It's the end of Aereo as we know it.
I'm Bridget Carey and this is your CNET update.
This week, while google is showing off shiny new smart watches at it's conference in San Fransisco, the television start up Aereo is dealing with a death sentence.
The U.S. Supreme Court ruled two year old service violates copyright laws.
It was a convenient way for cable cord cutters to watch live local TV.
Instead of installing an antenna in your home to get free over the air broadcast channels, you could just pay $10 a month for Aereo to handle everything for you.
Your tiny antenna was in a room with other customer antennas, and the company sent that TV signal to you over the internet.
Aereo did this without paying for any broadcaster retransmission fees because of the antenna loophole.
It was argued that it was like an equipment rental company, but the court shut that loophole down, and ruled that Aereo is no different from a cable company with fancier technology since it was broadcasting copyrighted works to the public.
By all accounts, it looks like this is the end of Aereo.
And if their is a way it can continue, it would have to evolve to offer a different type of service.
And if you want to watch broadcast TV without paying for cable, you'll have to stick with subscription services like Amazon, Netflix, or Hulu.
But new episodes sometimes are delayed by as much as a week.
There's also the option of a digital antennae.
There are a few companies out there that are trying to make the rabbit ear experience a bit more snazzy.
Take for example a product called Mohu Channels.
The antennae and box combo offers a channel guide.
It matches up the free broadcast stations.
With Apps and a web browser.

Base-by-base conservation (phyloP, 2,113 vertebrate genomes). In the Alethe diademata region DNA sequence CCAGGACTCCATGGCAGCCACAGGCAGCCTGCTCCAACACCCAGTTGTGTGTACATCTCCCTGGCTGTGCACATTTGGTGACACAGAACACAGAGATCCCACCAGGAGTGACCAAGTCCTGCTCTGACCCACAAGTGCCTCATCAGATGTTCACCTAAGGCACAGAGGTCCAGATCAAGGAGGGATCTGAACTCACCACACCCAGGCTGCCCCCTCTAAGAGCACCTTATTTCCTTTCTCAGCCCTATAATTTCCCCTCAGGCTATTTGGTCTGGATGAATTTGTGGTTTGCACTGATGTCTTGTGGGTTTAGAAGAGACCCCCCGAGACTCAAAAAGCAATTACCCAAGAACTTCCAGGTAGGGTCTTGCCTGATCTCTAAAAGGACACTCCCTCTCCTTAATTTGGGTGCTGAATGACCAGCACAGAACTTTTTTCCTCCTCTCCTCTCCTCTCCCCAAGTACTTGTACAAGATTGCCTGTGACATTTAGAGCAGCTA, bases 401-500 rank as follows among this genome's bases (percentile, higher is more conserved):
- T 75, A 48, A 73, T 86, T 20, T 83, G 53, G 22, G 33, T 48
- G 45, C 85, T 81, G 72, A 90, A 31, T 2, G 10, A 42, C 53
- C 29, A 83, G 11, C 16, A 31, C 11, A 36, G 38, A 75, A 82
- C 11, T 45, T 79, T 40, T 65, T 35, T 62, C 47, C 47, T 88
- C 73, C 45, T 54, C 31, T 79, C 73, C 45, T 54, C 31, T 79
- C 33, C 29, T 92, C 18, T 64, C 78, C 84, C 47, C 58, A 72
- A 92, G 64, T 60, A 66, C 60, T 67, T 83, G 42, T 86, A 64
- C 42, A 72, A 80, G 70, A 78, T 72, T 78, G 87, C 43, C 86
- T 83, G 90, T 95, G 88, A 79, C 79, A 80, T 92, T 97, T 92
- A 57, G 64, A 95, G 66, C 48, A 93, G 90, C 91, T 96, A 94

They'll go on sale soon for $150.
In other news, Apple's iPod Touch line got a bit of a reboot.
The iPod Touches, which are basically iPhones without the phone.
They all dropped in price.
And the cheapest model with only 16 gigs of memory now comes in all the bright colors.
And Apple added a camera to the back.
Before, only the two higher memory models got the back camera with all six color options.
So that means now that the cheapest iPod Touch is $200.
It doesn't make much sense to buy an iPod Touch if you already have a smartphone.
But, if you wish your iPod was an iPhone, you can use a mobile hotspot to give it wireless access wherever you go, so you can stay in touch with messaging Apps or with Skype.
Freedom Pop is one that makes a hotspot case that fits your iPod Touch.
Now, the covers may not be perfect in your area.
But you do get 500 megabytes of 4G data for free every month.
That's your tech news update.
You can get more details on these stories at cnet.com and you can stay updated by following along on Twitter.
From our studios in New York, I'm Bridget Carey.
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